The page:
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Unacknowledged LegislatorsThe Poet as Lawgiver in Post-Revolutionary France$
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Roger Pearson

Print publication date: 2016

Print ISBN-13: 9780198754473

Published to Oxford Scholarship Online: May 2016

DOI: 10.1093/acprof:oso/9780198754473.001.0001

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1789 and After

1789 and After

Chapter:
(p.573) 24 1789 and After
Source:
Unacknowledged Legislators
Author(s):

Roger Pearson

Publisher:
Oxford University Press
DOI:10.1093/acprof:oso/9780198754473.003.0025

This chapter summarizes the preceding account of the poet as lawgiver in post-revolutionary France under four headings: the poet as politician; the poet as champion of justice; the poet as moral and religious commentator; and the poet as officiant of uncertainty. Aspects of the public careers and literary works of Chateaubriand, Staël, Lamartine, Hugo, and Vigny are compared and contrasted under these headings and situated within a broader narrative in which the poet’s authority comes to be seen to derive no longer from God but from humanity itself, and in which the poet-lawgiver, forsaking direct political engagement, privileges poetry as an alternative and more effective legislation. Poetry ceases to be a tool of ideology and aspires to be a powerful independent instrument of moral progress, non-denominational religious feeling, and secular surmise about the meanings of life. The poet moves beyond melancholy and, anticipating Baudelaire, towards a positive poetics of conjecture.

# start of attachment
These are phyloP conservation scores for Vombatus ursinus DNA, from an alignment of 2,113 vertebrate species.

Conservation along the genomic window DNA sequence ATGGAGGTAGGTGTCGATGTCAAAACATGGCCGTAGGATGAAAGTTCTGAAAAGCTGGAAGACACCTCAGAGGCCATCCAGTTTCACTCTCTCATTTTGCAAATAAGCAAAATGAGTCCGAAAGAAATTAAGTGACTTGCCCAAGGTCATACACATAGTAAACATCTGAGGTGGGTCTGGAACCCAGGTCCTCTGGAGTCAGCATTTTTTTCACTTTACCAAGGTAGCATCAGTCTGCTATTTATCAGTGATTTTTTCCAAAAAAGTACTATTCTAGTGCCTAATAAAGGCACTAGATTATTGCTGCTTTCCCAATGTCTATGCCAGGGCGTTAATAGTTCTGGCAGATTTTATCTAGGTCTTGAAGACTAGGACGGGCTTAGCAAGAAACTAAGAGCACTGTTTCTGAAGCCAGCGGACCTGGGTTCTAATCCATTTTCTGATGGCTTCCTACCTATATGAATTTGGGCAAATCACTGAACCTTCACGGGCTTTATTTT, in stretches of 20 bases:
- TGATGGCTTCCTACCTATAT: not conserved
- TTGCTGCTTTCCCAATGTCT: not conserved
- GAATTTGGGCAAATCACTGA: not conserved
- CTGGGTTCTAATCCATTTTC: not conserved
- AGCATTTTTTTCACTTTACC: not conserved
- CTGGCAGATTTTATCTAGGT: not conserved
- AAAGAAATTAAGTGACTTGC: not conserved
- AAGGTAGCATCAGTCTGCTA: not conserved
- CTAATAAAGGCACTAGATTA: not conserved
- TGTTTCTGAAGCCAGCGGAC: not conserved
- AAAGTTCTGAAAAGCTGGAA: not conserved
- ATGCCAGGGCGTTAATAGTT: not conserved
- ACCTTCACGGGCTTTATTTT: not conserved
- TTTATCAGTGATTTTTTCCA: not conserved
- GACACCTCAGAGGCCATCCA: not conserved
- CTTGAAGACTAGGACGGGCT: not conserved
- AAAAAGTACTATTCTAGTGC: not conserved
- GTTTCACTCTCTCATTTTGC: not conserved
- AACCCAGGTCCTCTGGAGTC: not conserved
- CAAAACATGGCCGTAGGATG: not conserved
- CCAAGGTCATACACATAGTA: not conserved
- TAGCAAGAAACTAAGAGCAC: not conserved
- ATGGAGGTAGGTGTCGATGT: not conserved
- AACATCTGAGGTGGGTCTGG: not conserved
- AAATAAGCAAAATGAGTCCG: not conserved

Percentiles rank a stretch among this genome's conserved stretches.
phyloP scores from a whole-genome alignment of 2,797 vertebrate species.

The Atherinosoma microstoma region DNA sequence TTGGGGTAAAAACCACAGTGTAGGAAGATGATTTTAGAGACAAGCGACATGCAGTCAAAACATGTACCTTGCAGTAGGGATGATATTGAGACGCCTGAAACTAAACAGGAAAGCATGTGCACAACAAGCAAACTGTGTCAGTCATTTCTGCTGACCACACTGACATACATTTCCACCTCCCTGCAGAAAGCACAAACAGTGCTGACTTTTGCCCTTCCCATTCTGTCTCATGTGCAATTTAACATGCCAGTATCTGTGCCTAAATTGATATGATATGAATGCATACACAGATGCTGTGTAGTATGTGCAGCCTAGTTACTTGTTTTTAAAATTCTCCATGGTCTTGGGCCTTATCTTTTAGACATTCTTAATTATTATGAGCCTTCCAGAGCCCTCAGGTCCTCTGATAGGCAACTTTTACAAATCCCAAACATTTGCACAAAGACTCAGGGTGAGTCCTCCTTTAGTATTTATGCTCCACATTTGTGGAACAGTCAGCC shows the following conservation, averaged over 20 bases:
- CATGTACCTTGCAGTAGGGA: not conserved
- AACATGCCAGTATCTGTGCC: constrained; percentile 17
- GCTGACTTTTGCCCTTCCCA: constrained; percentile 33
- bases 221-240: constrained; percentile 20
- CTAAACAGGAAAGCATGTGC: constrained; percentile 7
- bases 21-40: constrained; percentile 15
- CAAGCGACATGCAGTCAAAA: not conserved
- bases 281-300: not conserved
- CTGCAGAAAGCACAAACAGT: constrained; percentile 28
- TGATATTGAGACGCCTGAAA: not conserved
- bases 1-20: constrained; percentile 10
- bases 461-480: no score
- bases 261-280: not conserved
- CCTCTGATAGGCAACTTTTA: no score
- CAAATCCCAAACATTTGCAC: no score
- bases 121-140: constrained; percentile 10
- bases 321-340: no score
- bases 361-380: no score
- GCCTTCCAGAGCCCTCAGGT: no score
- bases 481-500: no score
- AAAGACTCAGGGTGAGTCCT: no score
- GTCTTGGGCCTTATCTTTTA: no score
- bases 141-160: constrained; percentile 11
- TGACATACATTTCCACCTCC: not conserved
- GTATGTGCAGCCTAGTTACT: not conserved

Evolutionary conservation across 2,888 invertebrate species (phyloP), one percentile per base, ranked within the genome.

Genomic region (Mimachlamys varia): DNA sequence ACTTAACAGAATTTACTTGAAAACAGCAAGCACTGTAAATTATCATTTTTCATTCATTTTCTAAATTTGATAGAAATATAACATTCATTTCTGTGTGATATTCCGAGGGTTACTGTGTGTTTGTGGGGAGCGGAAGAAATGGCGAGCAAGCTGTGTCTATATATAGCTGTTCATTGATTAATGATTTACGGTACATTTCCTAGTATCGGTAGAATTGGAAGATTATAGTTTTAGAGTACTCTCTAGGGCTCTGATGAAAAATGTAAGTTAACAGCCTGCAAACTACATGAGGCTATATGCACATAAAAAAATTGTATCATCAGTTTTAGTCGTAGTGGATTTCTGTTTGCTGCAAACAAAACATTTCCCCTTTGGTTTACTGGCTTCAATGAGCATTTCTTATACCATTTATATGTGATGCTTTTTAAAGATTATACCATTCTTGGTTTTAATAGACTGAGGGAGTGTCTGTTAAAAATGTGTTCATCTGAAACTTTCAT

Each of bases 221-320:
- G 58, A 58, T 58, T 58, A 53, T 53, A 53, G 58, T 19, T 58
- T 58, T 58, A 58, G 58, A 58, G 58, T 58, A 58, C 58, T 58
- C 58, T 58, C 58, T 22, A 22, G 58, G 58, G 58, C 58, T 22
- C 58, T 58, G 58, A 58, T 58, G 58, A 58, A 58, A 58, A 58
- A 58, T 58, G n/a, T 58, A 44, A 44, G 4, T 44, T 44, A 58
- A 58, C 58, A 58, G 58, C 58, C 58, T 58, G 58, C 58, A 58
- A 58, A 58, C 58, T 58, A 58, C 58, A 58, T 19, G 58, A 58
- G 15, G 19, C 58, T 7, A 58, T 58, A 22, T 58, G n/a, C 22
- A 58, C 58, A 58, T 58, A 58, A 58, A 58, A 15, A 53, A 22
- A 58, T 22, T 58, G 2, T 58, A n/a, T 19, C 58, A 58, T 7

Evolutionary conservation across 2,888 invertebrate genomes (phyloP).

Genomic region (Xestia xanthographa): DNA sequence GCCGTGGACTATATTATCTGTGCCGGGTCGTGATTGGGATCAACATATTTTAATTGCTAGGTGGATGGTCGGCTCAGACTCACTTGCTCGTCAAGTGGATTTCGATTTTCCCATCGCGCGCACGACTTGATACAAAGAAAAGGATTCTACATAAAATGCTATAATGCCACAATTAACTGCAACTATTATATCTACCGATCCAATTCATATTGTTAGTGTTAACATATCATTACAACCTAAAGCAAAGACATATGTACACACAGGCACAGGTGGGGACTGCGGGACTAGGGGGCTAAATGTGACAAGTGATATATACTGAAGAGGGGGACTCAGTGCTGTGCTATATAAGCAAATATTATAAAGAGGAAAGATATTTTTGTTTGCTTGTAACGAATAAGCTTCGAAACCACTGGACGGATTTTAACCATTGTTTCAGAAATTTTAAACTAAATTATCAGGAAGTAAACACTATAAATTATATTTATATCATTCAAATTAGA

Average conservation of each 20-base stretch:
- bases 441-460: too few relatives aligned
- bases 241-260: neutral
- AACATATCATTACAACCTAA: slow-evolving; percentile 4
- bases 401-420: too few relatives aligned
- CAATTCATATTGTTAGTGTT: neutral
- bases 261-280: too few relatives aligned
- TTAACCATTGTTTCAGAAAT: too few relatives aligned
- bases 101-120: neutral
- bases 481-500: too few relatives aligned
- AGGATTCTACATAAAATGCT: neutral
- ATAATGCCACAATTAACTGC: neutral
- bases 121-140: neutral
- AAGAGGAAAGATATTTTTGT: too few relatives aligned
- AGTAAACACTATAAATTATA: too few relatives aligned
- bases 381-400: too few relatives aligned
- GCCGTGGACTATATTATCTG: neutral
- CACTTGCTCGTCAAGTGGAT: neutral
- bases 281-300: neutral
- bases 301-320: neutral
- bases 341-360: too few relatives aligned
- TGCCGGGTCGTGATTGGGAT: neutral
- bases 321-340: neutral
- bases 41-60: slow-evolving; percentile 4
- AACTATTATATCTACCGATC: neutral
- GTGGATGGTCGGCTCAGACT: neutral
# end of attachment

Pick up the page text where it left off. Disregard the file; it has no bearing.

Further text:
Keywords:   Poet-lawgiver, politics, justice, melancholy, officiant of uncertainty, Chateaubriand, Staël, Lamartine, Hugo, Vigny

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